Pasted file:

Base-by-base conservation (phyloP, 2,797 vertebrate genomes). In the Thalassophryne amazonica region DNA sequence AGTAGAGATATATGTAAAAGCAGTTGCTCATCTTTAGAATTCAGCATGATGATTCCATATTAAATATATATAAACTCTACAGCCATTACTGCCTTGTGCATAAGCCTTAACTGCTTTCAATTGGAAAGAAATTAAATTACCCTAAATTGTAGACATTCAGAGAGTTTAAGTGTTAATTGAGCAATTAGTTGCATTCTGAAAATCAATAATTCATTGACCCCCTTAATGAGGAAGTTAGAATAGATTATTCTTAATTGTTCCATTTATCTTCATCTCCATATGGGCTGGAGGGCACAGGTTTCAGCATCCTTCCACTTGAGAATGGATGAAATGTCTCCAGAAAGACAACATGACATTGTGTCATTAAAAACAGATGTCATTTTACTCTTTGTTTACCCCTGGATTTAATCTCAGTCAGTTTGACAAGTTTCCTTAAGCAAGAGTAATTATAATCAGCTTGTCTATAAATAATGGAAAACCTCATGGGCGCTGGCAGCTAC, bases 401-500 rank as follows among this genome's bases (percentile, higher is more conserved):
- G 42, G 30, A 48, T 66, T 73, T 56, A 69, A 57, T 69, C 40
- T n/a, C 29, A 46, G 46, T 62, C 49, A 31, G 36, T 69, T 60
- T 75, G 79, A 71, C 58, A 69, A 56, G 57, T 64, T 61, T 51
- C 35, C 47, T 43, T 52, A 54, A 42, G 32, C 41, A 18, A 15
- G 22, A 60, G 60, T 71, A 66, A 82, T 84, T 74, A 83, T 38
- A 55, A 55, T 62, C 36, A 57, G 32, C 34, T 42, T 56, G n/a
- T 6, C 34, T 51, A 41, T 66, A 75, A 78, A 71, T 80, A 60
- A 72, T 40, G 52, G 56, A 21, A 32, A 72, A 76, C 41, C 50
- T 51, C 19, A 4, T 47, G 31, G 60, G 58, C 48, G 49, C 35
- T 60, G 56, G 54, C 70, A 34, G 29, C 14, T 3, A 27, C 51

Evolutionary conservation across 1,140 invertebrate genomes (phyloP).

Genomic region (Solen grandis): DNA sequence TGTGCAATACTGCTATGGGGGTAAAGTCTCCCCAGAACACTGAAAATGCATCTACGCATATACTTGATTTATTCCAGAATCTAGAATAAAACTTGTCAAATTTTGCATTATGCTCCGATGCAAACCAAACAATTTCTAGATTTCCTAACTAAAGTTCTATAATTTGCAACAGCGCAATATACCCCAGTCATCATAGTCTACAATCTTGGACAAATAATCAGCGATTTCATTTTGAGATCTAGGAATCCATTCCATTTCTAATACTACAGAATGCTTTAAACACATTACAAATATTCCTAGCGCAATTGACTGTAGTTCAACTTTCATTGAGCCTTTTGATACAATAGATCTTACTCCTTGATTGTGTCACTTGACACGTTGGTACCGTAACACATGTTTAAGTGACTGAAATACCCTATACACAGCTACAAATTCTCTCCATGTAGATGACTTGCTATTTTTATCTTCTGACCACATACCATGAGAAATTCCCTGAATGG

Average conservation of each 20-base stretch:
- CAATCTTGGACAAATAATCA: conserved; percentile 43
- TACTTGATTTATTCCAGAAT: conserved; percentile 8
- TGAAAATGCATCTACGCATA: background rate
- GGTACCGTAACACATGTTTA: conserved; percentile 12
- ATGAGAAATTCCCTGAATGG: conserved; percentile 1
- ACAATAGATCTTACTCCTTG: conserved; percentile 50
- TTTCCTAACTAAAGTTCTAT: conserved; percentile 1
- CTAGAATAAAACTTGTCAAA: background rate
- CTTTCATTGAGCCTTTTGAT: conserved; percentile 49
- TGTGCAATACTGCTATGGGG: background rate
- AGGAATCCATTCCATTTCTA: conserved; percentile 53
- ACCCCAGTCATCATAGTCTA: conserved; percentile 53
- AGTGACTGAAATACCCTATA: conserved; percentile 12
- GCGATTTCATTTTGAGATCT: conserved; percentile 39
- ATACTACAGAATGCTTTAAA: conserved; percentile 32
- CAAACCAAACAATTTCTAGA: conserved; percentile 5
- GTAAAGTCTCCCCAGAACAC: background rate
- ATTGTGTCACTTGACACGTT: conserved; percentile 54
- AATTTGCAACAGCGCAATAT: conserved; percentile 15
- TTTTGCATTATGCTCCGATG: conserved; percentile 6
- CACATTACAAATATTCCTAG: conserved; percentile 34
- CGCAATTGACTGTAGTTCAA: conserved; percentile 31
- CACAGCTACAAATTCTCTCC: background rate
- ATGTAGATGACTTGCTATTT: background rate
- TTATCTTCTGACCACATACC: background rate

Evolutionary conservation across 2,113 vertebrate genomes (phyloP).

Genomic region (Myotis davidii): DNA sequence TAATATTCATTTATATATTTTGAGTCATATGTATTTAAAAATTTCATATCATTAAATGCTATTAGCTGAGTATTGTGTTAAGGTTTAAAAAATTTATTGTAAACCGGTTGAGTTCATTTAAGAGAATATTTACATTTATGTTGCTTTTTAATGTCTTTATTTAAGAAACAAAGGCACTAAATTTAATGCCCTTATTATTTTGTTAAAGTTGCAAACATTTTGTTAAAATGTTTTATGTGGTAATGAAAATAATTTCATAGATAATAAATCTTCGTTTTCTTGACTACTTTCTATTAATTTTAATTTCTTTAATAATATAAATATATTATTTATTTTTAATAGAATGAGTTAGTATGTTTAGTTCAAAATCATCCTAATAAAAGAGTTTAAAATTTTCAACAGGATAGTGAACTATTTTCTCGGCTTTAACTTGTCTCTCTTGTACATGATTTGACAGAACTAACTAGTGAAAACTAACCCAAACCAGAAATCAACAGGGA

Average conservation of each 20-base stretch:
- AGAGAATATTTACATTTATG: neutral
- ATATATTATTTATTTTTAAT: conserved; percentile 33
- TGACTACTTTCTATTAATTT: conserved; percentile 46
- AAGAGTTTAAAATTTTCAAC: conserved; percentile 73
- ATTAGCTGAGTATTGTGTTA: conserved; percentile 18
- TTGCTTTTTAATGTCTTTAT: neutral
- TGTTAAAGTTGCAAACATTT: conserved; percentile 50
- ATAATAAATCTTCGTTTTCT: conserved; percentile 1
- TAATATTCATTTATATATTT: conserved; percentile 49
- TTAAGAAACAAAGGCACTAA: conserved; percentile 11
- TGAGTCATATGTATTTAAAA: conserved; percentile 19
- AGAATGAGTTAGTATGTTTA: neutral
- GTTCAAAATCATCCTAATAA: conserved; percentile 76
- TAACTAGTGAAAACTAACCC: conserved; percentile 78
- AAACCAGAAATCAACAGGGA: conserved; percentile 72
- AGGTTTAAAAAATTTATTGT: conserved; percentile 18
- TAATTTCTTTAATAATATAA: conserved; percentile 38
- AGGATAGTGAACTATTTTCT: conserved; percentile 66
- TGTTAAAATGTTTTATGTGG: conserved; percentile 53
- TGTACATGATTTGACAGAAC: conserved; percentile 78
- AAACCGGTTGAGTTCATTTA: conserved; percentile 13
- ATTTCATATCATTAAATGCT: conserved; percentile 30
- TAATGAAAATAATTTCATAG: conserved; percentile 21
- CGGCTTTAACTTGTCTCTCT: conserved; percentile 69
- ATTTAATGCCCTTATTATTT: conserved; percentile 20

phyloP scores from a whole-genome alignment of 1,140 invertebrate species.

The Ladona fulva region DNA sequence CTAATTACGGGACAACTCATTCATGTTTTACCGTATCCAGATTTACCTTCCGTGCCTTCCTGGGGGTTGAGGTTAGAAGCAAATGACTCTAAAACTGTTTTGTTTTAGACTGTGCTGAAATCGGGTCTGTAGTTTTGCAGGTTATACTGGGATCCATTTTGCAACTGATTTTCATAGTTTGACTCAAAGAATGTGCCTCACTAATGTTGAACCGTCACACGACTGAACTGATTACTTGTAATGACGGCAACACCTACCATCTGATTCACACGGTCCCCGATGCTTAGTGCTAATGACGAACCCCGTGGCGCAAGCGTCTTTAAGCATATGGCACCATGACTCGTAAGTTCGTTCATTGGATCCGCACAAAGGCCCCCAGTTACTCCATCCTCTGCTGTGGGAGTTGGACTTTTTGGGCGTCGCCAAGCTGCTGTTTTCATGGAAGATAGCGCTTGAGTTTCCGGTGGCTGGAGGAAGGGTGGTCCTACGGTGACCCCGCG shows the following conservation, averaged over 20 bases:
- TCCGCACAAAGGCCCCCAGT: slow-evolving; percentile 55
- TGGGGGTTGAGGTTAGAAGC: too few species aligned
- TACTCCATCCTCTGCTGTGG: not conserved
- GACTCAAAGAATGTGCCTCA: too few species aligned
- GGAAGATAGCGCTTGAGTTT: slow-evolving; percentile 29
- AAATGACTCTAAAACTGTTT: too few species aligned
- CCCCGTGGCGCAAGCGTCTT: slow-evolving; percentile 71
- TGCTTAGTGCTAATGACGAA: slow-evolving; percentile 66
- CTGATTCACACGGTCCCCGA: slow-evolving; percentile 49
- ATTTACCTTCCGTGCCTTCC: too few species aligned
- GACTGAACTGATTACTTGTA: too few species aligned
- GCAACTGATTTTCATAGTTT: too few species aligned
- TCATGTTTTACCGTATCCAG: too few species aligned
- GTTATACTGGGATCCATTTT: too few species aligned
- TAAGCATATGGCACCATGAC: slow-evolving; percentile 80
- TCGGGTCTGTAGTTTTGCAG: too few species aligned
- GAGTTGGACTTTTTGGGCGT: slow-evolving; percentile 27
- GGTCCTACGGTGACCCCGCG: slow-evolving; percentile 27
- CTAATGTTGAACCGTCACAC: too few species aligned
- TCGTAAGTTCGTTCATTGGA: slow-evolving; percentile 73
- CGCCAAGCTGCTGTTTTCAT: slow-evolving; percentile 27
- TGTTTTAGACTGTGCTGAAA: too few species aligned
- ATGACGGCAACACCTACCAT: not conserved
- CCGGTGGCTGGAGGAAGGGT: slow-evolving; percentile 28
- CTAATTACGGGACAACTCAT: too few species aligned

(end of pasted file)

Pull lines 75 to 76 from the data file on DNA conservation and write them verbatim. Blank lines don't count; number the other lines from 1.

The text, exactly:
- AAATGACTCTAAAACTGTTT: too few species aligned
- CCCCGTGGCGCAAGCGTCTT: slow-evolving; percentile 71